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Unable to beat the summer heat, some Dubai residents must find ways to deal with it

MARY LOUISE KELLY, HOST:

Summers in Dubai are hot and brutally long. Temperatures in the Gulf Arab city can soar above a hundred degrees day and night. And the humidity is just at another level, which, in addition to making it feel even hotter, can also make things sticky. NPR's Aya Batrawy reports on how some residents who can't beat the heat have found ways to at least contend with it.

AYA BATRAWY, BYLINE: It's hot, and it is humid.

Earlier this summer, I dared to venture outside my walled-in and air-conditioned existence in the United Arab Emirates by heading to Dubai's historic waterfront creek.

There's a hot breeze, so there is a breeze. But I would say it's very hot. And this is the time of year that people actually stay indoors. This is not the time of year where people go outside. This is the reverse.

Well, at least that's how Dubai's affluent residents survive the summer - by hunkering indoors in restaurants, gyms and the city's sprawling malls or by flocking in droves to cooler European cities and coastlines. But not everyone in Dubai has that kind of money or time off. There are hundreds of thousands of foreign laborers who keep the city humming year-round. The area around Dubai's creek offers a public space to simply laze in the summer. Sitting on a bench overlooking the gulf waters is Bisharat Hussain from Pakistan. He's a crane operator who works 10-hour days with one day off a week. He's been laboring in Dubai for 15 years.

BISHARAT HUSSAIN: Sitting is a rest.

BATRAWY: Yeah. Yeah.

HUSSAIN: Good.

BATRAWY: Good here. It's a nice breeze. There's a little bit of a breeze.

HUSSAIN: Not anybody - safety good.

BATRAWY: It's a good area.

With his feet up on the bench, he offers to buy me a soda.

HUSSAIN: Two Pepsi, please.

BATRAWY: Oh, thank you so much. Thank you.

The creek has kiosks selling cold, fizzy drinks, a universal and exquisite summer pleasure. There's also a wide promenade, shaded patches of grass and traditional sand-colored buildings and a simple charm that distinguishes it from Dubai's fancy neighborhoods and futuristic skyscrapers. Mohamed Somji is a longtime resident of Dubai and a photographer who documents the city's outdoor spaces, which have shrunk over time amid an endless building spree. He says public spaces like Dubai's creek, where you can take off your slippers and relax, offer workers who only often get a few weeks off every couple of years a chance to connect with nature and to exist beyond just their labor.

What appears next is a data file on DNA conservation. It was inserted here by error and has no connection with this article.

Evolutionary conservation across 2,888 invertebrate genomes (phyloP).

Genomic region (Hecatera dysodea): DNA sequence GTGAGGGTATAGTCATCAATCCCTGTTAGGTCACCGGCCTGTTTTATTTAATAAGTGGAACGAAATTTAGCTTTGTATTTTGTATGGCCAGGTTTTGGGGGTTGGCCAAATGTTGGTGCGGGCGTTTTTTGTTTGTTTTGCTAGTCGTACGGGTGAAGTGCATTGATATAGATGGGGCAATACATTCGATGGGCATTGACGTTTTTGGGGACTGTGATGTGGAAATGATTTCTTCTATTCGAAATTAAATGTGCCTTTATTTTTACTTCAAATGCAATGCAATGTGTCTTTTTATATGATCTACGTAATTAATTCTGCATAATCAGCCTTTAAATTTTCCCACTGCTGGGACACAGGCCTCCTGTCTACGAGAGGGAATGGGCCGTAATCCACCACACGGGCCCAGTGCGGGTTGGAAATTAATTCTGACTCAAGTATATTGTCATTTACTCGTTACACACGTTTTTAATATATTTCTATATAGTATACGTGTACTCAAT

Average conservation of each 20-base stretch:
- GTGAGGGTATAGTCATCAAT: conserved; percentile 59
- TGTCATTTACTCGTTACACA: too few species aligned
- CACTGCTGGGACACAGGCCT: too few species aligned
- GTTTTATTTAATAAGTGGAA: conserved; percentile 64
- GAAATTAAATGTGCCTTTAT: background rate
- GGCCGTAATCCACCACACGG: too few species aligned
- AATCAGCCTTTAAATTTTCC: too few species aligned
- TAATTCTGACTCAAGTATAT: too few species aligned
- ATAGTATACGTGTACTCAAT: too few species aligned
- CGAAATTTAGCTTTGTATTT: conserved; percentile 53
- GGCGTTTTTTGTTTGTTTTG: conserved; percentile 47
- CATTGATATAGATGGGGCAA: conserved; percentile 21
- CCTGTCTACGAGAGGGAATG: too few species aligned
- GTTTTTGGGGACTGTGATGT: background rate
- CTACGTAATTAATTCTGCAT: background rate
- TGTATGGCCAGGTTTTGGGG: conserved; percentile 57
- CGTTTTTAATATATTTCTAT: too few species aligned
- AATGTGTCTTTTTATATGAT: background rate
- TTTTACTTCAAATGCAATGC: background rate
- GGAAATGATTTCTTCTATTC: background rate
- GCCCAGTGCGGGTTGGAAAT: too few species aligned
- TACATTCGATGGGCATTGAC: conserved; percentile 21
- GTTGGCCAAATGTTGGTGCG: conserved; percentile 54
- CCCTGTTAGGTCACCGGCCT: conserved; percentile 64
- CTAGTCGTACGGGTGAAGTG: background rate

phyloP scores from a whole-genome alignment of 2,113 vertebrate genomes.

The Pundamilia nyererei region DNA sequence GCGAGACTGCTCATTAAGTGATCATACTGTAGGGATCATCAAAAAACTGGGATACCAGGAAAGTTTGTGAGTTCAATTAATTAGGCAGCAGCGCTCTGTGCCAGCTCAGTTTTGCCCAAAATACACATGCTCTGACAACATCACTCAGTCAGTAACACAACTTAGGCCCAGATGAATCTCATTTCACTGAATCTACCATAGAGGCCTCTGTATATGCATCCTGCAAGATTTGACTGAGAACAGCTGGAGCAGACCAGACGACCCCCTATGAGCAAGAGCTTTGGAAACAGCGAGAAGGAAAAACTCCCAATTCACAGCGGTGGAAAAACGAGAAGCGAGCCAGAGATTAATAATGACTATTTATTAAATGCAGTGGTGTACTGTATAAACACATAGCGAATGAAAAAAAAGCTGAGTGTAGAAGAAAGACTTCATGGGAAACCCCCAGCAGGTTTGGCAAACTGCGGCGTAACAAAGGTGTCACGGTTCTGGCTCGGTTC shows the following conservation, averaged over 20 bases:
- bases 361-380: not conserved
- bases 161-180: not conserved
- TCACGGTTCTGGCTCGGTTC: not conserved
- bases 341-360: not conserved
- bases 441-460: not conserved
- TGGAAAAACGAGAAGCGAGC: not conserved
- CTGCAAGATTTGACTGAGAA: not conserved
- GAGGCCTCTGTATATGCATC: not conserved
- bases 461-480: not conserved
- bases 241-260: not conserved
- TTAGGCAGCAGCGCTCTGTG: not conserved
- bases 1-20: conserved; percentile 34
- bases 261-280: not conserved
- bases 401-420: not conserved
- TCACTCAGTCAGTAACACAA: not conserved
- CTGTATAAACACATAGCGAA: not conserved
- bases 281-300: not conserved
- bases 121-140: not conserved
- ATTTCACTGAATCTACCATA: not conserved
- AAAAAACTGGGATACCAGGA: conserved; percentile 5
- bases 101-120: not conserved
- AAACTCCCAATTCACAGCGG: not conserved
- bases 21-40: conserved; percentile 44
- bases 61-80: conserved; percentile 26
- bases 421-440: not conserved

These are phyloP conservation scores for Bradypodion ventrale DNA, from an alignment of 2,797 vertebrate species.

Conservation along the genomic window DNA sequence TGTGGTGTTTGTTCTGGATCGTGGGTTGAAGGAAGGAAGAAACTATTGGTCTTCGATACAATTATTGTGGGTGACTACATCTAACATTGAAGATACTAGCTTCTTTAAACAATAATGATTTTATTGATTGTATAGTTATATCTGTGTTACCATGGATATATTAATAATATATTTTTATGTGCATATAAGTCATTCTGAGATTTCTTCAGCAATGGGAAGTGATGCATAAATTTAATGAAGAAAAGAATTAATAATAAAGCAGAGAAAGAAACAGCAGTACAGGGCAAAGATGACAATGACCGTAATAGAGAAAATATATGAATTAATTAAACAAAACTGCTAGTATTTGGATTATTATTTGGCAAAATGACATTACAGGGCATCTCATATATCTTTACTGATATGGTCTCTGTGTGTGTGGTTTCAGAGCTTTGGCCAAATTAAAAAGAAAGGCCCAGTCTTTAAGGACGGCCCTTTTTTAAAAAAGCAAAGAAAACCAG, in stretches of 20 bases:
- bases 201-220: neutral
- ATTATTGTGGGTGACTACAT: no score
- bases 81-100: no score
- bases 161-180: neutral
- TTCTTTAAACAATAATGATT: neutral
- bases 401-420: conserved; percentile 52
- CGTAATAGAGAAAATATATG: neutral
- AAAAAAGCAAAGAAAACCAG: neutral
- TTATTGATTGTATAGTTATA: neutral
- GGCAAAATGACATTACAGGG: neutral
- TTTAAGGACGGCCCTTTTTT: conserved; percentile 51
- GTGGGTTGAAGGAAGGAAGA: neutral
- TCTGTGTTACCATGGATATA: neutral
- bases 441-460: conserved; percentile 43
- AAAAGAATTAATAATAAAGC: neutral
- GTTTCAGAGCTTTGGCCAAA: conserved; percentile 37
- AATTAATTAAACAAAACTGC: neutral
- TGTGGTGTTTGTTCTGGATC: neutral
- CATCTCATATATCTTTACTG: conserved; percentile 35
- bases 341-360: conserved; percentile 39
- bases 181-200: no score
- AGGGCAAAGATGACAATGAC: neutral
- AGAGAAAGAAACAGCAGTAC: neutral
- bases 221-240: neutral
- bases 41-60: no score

MOHAMED SOMJI: Like, we always think about the calendar year as, oh, summer is when, like, the kids are off or when, like, things are - work is quiet. So I can go back, and I can go and travel and things like that. And they don't have that luxury. So for them, summer is just like any other time, except that it's hotter because of the way the vacation works.

BATRAWY: At the creek, I meet a group of friends from Nepal sitting under some palm trees. They work right through the summer, and this is their one day off a week. Rita Boren tells me she likes to sleep in on her day off. It's too hot anyway for anything else this time of year.

RITA BOREN: Then maybe 3 o'clock, I'm coming outside.

BATRAWY: Yeah.

BOREN: Then I meet my friend, sister, brother. I make TikTok, enjoy too much TikTok.

(SOUNDBITE OF MUSIC)

UNIDENTIFIED MUSICAL ARTIST: (Singing in non-English language).

BATRAWY: That's right. They're making TikTok videos, and we decide to do one together. Her friends join in.

You guys are good dancers.

(LAUGHTER)

BATRAWY: Amazing. This is fun.

It's nearly sunset. We're all dripping sweat and a little out of breath now. Down by the water, another group of Nepalis is packed into a small motorboat playing music.

(SOUNDBITE OF MUSIC)

BATRAWY: Did I mention it's still really hot? But just like the humidity filling the air, so, too, does their laughter. Aya Batrawy, NPR News, Dubai.

(SOUNDBITE OF THE ROOTS SONG, "WHAT THEY DO") Transcript provided by NPR, Copyright NPR.

NPR transcripts are created on a rush deadline by an NPR contractor. This text may not be in its final form and may be updated or revised in the future. Accuracy and availability may vary. The authoritative record of NPR’s programming is the audio record.

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Aya Batrawy
Aya Batraway is an NPR International Correspondent based in Dubai. She joined in 2022 from the Associated Press, where she was an editor and reporter for over 11 years.
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